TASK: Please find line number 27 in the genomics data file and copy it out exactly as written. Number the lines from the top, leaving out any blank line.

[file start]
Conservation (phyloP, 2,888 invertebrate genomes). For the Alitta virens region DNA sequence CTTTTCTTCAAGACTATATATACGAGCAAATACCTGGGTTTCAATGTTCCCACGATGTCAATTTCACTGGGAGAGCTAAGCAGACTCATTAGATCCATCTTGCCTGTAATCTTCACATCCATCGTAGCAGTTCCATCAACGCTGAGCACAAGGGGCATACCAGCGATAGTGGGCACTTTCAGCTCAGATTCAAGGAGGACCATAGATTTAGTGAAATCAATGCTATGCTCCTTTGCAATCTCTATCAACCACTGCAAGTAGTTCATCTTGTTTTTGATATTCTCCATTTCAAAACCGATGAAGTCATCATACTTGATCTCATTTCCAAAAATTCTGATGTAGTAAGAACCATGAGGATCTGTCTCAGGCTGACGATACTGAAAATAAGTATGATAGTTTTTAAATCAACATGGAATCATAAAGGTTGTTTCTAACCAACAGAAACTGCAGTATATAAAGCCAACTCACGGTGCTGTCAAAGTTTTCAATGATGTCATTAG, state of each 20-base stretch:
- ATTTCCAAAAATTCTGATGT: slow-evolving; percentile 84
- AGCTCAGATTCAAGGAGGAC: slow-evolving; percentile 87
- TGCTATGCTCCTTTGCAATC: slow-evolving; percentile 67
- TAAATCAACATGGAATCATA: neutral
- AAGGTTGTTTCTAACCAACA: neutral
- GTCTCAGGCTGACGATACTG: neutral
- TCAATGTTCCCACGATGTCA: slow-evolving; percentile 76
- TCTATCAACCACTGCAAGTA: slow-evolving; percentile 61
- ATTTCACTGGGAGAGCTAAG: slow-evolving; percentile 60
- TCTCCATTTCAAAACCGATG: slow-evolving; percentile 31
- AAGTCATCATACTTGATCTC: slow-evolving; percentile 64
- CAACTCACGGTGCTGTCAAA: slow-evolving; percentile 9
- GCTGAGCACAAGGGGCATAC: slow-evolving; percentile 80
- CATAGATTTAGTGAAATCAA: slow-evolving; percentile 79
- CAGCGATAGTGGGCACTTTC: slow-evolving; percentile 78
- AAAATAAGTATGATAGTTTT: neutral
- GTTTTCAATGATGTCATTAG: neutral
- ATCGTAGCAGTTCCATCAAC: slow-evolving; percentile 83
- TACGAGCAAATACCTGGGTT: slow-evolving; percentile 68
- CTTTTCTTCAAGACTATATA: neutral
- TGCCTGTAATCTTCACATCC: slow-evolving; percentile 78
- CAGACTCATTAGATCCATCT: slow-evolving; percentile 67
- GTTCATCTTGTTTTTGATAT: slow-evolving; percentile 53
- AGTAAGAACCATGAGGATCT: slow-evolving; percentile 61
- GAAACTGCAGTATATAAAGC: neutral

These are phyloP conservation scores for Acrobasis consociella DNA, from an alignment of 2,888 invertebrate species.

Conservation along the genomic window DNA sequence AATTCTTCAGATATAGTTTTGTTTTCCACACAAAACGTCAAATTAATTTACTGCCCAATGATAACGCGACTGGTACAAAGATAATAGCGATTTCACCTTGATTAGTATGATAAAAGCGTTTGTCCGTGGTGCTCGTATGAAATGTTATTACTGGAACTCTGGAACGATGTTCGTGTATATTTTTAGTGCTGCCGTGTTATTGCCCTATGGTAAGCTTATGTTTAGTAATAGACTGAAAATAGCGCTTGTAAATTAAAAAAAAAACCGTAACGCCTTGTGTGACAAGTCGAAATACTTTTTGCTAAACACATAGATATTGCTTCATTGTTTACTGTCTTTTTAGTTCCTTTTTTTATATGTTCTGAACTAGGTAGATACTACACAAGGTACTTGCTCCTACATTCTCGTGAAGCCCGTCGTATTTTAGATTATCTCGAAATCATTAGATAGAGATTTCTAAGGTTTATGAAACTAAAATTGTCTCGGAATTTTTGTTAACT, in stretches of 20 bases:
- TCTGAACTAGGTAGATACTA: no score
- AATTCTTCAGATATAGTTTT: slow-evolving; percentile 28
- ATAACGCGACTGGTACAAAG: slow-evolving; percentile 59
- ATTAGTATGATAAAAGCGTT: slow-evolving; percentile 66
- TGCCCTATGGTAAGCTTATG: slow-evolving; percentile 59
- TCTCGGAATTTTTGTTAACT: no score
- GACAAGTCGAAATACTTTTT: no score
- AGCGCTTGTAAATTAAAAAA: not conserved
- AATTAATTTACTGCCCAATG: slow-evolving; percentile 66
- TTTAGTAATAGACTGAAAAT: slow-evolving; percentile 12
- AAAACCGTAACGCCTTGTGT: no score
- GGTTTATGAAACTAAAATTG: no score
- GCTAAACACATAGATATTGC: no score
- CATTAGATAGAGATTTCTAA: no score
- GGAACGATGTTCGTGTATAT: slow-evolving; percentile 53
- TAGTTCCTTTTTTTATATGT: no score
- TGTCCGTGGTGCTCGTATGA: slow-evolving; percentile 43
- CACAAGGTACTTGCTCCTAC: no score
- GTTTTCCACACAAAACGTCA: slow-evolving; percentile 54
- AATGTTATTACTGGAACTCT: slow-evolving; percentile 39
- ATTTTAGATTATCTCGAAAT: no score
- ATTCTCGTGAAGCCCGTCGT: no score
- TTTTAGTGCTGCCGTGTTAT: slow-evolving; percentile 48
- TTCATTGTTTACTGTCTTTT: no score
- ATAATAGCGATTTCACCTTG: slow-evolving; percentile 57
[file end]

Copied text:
These are phyloP conservation scores for Acrobasis consociella DNA, from an alignment of 2,888 invertebrate species.